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Guidelines for Collections

.NET Framework 4.5

Any type designed specifically to manipulate a group of objects having some common characteristic can be considered a collection. It is almost always appropriate for such types to implement IEnumerable or IEnumerable<T>, so in this section we only consider types implementing one or both of those interfaces to be collections.

X DO NOT use weakly typed collections in public APIs.

The type of all return values and parameters representing collection items should be the exact item type, not any of its base types (this applies only to public members of the collection).

X DO NOT use ArrayList or List<T> in public APIs.

These types are data structures designed to be used in internal implementation, not in public APIs. List<T> is optimized for performance and power at the cost of cleanness of the APIs and flexibility. For example, if you return List<T>, you will not ever be able to receive notifications when client code modifies the collection. Also, List<T> exposes many members, such as BinarySearch, that are not useful or applicable in many scenarios. The following two sections describe types (abstractions) designed specifically for use in public APIs.

X DO NOT use Hashtable or Dictionary<TKey,TValue> in public APIs.

These types are data structures designed to be used in internal implementation. Public APIs should use IDictionary, IDictionary <TKey, TValue>, or a custom type implementing one or both of the interfaces.

X DO NOT use IEnumerator<T>, IEnumerator, or any other type that implements either of these interfaces, except as the return type of a GetEnumerator method.

Types returning enumerators from methods other than GetEnumerator cannot be used with the foreach statement.

X DO NOT implement both IEnumerator<T> and IEnumerable<T> on the same type. The same applies to the nongeneric interfaces IEnumerator and IEnumerable.

√ DO use the least-specialized type possible as a parameter type. Most members taking collections as parameters use the IEnumerable<T> interface.

X AVOID using ICollection<T> or ICollection as a parameter just to access the Count property.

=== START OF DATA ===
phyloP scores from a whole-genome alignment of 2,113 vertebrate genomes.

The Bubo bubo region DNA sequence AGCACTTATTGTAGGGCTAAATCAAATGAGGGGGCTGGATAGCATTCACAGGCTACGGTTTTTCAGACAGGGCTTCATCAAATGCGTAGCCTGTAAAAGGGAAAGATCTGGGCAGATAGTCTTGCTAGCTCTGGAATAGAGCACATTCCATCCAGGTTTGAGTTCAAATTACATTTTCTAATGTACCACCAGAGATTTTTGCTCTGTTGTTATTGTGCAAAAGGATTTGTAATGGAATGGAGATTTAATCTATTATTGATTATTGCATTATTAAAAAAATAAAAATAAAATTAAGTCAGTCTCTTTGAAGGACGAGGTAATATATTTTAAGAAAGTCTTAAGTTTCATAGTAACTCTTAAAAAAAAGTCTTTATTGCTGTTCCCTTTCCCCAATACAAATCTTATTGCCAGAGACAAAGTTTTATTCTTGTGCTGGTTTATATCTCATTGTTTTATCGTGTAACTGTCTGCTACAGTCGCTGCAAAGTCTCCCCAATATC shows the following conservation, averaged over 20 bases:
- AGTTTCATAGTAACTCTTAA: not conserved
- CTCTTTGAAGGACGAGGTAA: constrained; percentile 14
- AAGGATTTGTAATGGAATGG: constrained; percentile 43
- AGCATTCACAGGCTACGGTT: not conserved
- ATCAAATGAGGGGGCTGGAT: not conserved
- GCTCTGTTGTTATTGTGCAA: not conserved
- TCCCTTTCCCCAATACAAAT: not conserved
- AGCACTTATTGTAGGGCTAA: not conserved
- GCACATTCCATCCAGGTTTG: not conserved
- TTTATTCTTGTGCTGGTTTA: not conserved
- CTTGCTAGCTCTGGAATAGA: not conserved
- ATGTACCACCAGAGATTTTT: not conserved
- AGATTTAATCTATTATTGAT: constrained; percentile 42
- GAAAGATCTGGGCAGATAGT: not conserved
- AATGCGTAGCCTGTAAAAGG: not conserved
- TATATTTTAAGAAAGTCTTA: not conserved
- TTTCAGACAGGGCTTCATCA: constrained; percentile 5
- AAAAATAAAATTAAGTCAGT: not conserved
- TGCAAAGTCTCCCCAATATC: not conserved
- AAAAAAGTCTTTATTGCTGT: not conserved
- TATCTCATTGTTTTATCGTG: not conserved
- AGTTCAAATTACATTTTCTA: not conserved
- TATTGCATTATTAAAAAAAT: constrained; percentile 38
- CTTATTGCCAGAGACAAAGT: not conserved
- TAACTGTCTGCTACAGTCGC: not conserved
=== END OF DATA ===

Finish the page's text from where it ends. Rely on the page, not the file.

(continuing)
Instead, consider using IEnumerable<T> or IEnumerable and dynamically checking whether the object implements ICollection<T> or ICollection.

X DO NOT provide settable collection properties.

Users can replace the contents of the collection by clearing the collection first and then adding the new contents. If replacing the whole collection is a common scenario, consider providing the AddRange method on the collection.

√ DO use Collection<T> or a subclass of Collection<T> for properties or return values representing read/write collections.

If Collection<T> does not meet some requirement (e.g., the collection must not implement IList), use a custom collection by implementing IEnumerable<T>, ICollection<T>, or IList<T>.

√ DO use ReadOnlyCollection<T>, a subclass of ReadOnlyCollection<T>, or in rare cases IEnumerable<T> for properties or return values representing read-only collections.

In general, prefer ReadOnlyCollection<T>. If it does not meet some requirement (e.g., the collection must not implement IList), use a custom collection by implementing IEnumerable<T>, ICollection<T>, or IList<T>. If you do implement a custom read-only collection, implement ICollection<T>.ReadOnly to return false.

In cases where you are sure that the only scenario you will ever want to support is forward-only iteration, you can simply use IEnumerable<T>.

√ CONSIDER using subclasses of generic base collections instead of using the collections directly.

This allows for a better name and for adding helper members that are not present on the base collection types. This is especially applicable to high-level APIs.

√ CONSIDER returning a subclass of Collection<T> or ReadOnlyCollection<T> from very commonly used methods and properties.

This will make it possible for you to add helper methods or change the collection implementation in the future.

√ CONSIDER using a keyed collection if the items stored in the collection have unique keys (names, IDs, etc.). Keyed collections are collections that can be indexed by both an integer and a key and are usually implemented by inheriting from KeyedCollection<TKey,TItem>.

Keyed collections usually have larger memory footprints and should not be used if the memory overhead outweighs the benefits of having the keys.

X DO NOT return null values from collection properties or from methods returning collections. Return an empty collection or an empty array instead.

The general rule is that null and empty (0 item) collections or arrays should be treated the same.